Theoretical and Computational Chemistry

Development of Range-Corrected Deep Learning Potentials for Fast, Accurate Quantum Mechanical/molecular Mechanical Simulations of Chemical Reactions in Solution

Darrin M. York Rutgers, the State University of New Jersey

Abstract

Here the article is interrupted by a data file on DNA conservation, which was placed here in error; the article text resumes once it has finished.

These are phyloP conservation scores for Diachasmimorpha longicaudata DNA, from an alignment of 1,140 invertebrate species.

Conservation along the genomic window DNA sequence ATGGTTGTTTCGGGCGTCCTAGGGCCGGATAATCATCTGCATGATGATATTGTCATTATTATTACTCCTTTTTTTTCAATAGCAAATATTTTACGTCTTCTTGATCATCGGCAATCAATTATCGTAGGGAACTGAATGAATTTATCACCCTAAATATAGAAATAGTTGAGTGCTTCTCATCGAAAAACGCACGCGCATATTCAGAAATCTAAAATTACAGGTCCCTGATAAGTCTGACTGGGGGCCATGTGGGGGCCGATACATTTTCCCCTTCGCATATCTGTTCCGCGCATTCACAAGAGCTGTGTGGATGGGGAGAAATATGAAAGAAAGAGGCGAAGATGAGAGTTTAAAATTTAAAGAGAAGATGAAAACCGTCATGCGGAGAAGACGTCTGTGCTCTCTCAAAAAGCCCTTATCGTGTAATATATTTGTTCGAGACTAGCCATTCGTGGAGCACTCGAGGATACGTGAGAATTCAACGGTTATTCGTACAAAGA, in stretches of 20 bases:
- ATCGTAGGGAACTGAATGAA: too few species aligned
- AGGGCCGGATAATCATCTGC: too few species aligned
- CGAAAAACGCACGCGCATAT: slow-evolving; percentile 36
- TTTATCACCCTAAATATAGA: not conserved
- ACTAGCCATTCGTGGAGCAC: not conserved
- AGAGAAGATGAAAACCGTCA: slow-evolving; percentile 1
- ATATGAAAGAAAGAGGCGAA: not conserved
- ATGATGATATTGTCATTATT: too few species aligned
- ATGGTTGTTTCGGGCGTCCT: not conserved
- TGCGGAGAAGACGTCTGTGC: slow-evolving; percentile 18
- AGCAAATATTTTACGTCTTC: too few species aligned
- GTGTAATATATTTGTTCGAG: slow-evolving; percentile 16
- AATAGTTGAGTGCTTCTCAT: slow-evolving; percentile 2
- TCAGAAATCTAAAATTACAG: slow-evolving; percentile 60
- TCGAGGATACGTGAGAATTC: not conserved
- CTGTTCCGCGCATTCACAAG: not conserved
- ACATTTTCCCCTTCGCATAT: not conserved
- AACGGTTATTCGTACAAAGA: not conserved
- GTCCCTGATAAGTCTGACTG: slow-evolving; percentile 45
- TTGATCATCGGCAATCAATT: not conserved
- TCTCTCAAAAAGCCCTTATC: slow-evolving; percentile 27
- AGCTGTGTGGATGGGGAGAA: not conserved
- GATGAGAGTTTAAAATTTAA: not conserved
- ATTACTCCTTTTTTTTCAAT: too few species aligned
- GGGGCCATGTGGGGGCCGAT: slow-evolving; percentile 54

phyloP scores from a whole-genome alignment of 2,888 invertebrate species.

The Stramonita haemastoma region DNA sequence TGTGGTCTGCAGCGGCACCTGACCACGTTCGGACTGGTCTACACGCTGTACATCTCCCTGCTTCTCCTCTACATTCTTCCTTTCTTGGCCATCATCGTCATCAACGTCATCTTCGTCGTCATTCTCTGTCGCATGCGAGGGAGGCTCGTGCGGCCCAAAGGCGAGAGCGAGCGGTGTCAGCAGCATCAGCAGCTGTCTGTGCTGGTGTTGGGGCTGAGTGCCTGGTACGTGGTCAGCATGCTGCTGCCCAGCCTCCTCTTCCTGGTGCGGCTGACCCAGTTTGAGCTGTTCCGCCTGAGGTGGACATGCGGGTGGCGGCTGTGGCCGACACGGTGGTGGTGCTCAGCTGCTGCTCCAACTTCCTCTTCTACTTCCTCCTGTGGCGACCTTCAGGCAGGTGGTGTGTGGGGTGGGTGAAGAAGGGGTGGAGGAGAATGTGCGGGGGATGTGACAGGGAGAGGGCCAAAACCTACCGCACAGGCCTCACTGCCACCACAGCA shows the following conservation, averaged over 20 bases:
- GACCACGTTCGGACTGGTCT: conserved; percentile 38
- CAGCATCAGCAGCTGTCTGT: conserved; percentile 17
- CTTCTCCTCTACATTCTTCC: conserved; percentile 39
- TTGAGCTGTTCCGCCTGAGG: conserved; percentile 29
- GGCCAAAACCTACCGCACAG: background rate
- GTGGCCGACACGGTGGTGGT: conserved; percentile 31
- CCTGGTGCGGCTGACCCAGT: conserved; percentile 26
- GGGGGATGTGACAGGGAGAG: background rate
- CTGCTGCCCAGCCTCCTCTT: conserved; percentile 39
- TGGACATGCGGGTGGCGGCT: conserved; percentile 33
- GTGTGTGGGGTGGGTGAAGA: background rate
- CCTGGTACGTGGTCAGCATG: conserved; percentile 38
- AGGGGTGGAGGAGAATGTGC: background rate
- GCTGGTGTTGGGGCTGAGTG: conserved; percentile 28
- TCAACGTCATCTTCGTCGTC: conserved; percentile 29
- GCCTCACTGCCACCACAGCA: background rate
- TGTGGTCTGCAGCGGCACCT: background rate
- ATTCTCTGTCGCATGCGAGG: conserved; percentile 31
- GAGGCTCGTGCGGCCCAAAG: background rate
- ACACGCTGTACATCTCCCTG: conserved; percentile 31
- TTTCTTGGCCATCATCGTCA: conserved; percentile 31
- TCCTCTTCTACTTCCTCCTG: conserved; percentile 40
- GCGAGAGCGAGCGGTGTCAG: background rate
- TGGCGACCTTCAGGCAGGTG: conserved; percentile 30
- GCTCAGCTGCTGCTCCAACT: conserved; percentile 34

We develop a new Deep Potential - Range Correction (DPRc) machine learning potential for combined quantum mechanical/molecular mechanical (QM/MM) simulations of chemical reactions in the condensed phase. The new range correction enables short-ranged QM/MM interactions to be tuned for higher accuracy, and the correction smoothly vanishes within a specified cutoff. We further develop an active learning procedure for robust neural network training. We test the DPRc model and training procedure against a series of 6 non-enzymatic phosphoryl transfer reactions in solution that are important in mechanistic studies of RNA-cleaving enzymes. Specifically, we apply DPRc corrections to a base QM model and test its ability to reproduce free energy profiles generated from a target QM model. We perform comparisons using the MNDO/d and DFTB2 semiempirical models because they produce free energy profiles which differ significantly from each other, thereby providing us a rigorous stress test for the DPRc model and training procedure. The comparisons show that accurate reproduction of the free energy profiles requires correction of the QM/MM interactions out to 6 Å. We further find that the model's initial training benefits from generating data from temperature replica exchange simulations and including high-temperature configurations into the fitting procedure so the resulting models are trained to properly avoid high-energy regions. A single DPRc model was trained to reproduce 4 different reactions and yielded good agreement with the free energy profiles made from the target QM/MM simulations. The DPRc model was further demonstrated to be transferable to 2D free energy surfaces and 1D free energy profiles that were not explicitly considered in the training. Examination of the computational performance of the DPRc model showed that it was fairly slow when run on CPUs, but was sped up almost 100-fold when using an NVIDIA V100 GPUs, resulting in almost negligible overhead. The new DPRc model and training procedure provide a potentially powerful new tool for the creation of next-generation QM/MM potentials for a wide spectrum of free energy applications ranging from drug discovery to enzyme design.

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